The present study investigated whether or not endothelial endogenous acetylcholine contributes to relaxation. Aortic rings of spontaneously hypertensive rats (SHR) and Wistar-Kyoto normotensive rats (WKY) were contracted with prostaglandin F2α and exposed to progressive mild hypothermia (from 37 to 31oC). Hypothermia-induced endothelium-dependent relaxation was reduced by atropine in SHR but not in WKY aorta. The mild hypothermia-induced relaxation in SHR aorta was inhibited by a transient receptor potential (TRP) V4 antagonist, while those in WKY aorta were reduced by a TRPA1antagonist. Thus, mild hypothermia causes nitric oxide–dependent relaxations by opening TRPA1channels in WKY aorta. By contrast, in SHR aorta, TRPV4 channels are opened, resulting in endothelial production of acetylcholine, which, in an autocrine manner, activates muscarinic receptors on neighboring cells to elicit endothelium-dependent relaxation in response to mild hypothermia.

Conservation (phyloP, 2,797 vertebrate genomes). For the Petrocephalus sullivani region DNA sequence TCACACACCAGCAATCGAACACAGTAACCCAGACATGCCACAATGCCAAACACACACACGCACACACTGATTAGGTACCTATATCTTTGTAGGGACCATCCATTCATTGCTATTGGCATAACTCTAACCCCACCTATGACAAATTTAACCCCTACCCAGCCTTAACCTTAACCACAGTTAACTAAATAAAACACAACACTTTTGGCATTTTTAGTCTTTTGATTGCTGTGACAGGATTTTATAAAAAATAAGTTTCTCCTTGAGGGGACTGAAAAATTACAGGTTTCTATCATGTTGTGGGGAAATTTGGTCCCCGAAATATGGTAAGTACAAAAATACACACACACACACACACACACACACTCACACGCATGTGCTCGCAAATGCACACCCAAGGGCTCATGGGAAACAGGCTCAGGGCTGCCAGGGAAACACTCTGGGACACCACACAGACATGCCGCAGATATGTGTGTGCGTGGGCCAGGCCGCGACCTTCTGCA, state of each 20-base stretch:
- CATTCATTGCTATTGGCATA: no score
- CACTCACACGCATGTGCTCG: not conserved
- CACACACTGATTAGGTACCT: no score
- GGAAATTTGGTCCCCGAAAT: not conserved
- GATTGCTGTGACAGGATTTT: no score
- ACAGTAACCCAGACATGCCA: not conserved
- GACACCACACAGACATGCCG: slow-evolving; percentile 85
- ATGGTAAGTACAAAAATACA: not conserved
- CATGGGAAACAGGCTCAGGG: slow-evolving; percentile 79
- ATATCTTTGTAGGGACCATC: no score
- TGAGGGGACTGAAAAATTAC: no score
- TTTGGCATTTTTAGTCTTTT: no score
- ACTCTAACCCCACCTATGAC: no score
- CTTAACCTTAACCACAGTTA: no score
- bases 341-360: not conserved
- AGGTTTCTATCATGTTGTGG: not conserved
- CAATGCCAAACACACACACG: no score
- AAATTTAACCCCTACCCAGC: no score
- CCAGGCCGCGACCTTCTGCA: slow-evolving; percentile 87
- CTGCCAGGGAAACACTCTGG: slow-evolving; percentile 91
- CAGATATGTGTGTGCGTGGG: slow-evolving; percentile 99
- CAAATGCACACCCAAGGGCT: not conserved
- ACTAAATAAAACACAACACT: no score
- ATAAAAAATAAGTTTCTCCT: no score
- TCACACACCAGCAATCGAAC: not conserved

See article at J Pharmacol Exp Ther 2015, 354:121–130.
- Copyright © 2015 by The American Society for Pharmacology and Experimental Therapeutics